From Longman Dictionary of Contemporary Englishlocklock1 /lɒk $ lɑːk/ ●●● S2 W3 verb 1 fasten something [intransitive, transitive]SHUT/CLOSE to fasten something, usually with a key, so that other people cannot open it, or to be fastened like this Did you lock the car? I can’t get this drawer to lock.2 keep in a safe place [transitive always + adverb/preposition]SHUT/CLOSE to put something in a place and fasten the door, lid etc with a keylock something in something Lock the cat in the kitchen.3 fixed position [intransitive, transitive]TTC to become fixed in one position and impossible to move, or to make something become fixed The wheels suddenly locked.lock something around/round something He locked his hands around the younger man’s throat. A moment later they were locked in an embrace
(=holding each other very tightly in a loving or friendly way). Their eyes locked together
(=they could not look away from each other) for an instant.4 fixed situation [transitive] if you are locked in a situation, you cannot get out of itbe locked in/into something The two groups are locked in a vicious cycle of killing. The company is locked into a five-year contract. Grammar Lock is usually passive in this meaning.5 → be locked in battle/combat/dispute etc6 → lock arms7 → lock horns (with somebody) —lockable adjective → lock somebody/something ↔ away → lock in → lock onto something → lock somebody ↔ out → lock up→ See Verb table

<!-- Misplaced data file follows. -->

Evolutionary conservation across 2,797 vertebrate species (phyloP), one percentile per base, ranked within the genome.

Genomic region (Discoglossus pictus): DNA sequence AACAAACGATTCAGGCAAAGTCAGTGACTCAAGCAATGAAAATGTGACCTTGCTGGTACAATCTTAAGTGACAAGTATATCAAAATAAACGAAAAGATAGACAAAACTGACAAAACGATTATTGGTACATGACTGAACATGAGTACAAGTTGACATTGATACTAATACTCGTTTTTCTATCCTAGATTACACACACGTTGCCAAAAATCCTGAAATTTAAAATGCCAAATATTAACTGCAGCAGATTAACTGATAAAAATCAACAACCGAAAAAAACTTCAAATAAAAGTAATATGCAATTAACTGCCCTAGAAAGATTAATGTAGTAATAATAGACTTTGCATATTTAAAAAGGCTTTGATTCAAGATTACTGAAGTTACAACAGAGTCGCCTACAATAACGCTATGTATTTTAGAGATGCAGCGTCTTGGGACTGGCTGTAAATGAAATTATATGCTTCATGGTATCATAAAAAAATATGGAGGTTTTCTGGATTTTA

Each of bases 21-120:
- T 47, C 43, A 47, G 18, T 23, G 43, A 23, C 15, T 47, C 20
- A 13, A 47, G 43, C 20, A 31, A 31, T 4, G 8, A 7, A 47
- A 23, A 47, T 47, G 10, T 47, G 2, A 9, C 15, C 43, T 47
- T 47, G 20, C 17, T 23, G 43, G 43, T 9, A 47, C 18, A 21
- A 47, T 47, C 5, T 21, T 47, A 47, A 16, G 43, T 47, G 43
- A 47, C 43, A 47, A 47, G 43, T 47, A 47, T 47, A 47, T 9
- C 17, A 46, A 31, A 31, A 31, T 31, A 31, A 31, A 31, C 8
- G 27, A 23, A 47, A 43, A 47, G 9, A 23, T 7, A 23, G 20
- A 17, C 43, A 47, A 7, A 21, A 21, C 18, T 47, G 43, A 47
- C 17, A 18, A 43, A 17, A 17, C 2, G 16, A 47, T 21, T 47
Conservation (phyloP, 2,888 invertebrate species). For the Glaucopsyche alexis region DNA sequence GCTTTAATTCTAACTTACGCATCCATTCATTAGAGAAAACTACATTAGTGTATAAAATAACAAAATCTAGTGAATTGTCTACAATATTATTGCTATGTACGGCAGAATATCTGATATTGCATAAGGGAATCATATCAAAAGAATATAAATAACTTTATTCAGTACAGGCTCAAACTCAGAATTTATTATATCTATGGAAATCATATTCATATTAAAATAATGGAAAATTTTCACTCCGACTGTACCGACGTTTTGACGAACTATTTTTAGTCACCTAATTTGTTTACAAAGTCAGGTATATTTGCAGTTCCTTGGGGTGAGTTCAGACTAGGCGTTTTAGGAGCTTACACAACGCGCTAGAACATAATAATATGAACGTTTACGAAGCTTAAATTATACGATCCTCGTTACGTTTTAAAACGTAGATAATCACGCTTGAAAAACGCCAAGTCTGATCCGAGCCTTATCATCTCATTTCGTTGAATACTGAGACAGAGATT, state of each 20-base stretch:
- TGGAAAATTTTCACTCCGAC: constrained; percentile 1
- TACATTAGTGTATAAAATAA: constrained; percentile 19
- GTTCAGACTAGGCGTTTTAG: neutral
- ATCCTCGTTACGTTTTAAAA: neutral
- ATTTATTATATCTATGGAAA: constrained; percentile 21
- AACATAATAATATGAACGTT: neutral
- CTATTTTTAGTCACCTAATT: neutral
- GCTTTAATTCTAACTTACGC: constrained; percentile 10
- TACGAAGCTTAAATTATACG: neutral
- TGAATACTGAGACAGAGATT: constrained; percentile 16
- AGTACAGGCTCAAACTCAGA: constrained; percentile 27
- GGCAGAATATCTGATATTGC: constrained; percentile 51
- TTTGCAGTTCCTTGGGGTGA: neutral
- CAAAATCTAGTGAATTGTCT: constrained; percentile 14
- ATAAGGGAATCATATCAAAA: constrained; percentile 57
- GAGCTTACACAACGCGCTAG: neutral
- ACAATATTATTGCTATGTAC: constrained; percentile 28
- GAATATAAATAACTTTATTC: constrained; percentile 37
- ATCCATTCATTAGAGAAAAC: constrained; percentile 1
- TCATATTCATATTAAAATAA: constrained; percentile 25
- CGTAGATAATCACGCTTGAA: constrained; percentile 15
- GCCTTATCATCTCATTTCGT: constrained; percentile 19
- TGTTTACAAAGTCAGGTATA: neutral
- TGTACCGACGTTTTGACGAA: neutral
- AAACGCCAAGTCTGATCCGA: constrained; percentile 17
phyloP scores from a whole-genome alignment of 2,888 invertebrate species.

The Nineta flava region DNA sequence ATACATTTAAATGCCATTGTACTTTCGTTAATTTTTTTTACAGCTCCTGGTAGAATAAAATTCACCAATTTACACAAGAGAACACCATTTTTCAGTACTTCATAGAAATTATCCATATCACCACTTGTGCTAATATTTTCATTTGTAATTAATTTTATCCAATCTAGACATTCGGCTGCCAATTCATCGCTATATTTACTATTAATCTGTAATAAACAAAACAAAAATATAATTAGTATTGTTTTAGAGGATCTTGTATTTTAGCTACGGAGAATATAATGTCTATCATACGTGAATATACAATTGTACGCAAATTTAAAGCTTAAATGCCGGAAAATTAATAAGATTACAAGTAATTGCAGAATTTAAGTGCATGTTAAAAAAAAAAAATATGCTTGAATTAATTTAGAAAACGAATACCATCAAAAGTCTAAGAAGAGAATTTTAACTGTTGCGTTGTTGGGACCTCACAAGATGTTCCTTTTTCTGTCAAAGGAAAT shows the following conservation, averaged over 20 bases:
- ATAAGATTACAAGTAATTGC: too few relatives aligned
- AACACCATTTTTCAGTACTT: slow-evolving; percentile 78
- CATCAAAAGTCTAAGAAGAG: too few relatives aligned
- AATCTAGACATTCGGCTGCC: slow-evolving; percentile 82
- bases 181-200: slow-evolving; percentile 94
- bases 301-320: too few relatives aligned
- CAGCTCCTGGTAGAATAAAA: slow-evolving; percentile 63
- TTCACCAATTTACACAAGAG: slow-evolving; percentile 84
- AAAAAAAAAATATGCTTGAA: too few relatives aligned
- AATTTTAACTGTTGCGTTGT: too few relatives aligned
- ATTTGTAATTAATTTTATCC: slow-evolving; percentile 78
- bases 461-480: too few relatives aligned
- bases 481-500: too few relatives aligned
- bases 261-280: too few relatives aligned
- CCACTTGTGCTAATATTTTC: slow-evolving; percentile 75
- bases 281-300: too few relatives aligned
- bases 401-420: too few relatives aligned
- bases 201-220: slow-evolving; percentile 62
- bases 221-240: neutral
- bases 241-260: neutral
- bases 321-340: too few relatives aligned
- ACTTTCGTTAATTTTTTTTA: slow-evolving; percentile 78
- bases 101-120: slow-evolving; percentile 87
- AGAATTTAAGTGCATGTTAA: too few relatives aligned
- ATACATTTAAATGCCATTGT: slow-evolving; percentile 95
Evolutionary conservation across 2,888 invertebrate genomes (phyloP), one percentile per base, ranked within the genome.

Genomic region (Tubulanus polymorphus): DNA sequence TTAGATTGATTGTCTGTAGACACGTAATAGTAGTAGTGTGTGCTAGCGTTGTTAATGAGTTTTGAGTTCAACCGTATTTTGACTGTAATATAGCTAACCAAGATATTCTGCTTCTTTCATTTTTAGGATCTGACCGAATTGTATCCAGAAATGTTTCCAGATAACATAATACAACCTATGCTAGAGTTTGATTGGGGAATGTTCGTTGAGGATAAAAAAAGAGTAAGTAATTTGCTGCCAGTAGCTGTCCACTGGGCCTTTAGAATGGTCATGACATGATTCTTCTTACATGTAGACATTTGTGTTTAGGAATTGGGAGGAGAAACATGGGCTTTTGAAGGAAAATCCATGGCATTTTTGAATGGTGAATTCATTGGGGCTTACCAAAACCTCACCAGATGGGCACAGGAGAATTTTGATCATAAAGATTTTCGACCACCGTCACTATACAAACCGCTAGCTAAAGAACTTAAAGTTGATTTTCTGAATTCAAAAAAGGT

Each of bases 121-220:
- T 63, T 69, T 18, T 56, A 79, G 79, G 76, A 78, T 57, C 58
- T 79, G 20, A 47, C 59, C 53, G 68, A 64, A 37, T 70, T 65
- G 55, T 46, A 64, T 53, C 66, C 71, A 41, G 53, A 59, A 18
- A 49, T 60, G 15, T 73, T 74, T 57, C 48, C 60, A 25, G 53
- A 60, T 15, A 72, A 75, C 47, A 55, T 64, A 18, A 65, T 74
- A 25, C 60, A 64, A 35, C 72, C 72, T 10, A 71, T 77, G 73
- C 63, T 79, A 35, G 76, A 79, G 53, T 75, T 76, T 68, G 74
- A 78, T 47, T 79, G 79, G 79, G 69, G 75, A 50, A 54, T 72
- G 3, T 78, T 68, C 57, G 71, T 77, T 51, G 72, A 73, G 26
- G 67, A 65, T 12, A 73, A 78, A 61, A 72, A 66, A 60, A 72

Examples from the Corpuslock• She was just chewing her dinner and her jaw locked.• She went over and tried one of the handles, but the cabinet was locked.• Once he had forgotten to lock Mr Corcoran's office and had been harshly reprimanded.• Lock the brakes before you take him out of the stroller.• Don't forget to lock the car.• The colored aide and the blond one took me downstairs and let me on to our ward and locked the door behind me.• Lock the door when you leave.• Wu panicked and locked the door.• As she left the house she locked the door.• As I said it, I jumped back in the bathroom and locked the door.• He locked the safe and put the key in his pocket.• That's what Lee had gone home to check, that Caspar was locked up.locked in an embrace• And when that happens, you will surely see Switzer and Jones locked in an embrace.• Simultaneously they turned to face one another and a moment later they were locked in an embrace.• Ljungberg falls in the box with Babayaro locked in an embrace from behind.be locked in/into something• We were locked in a grid four lanes wide.• Read in studio Voice over Two schools for children with special needs are locked in an argument over whether or not they should merge.• The implication is that scanning systems should not be locked into continuous data on limited sectors of the environment ...• In reality, the females are locked in fierce and intense competition.• At Motown, electric guitars, sometimes as many as four, were locked in intricate patterns.• The Ballet and the cavernous, gilt-trimmed Wang are locked in symbiotic, occasionally contentious embrace.• However, some critics have expressed doubts over whether future governments can be locked into the promises.• More often, Washington and Pretoria are locked in warm embrace.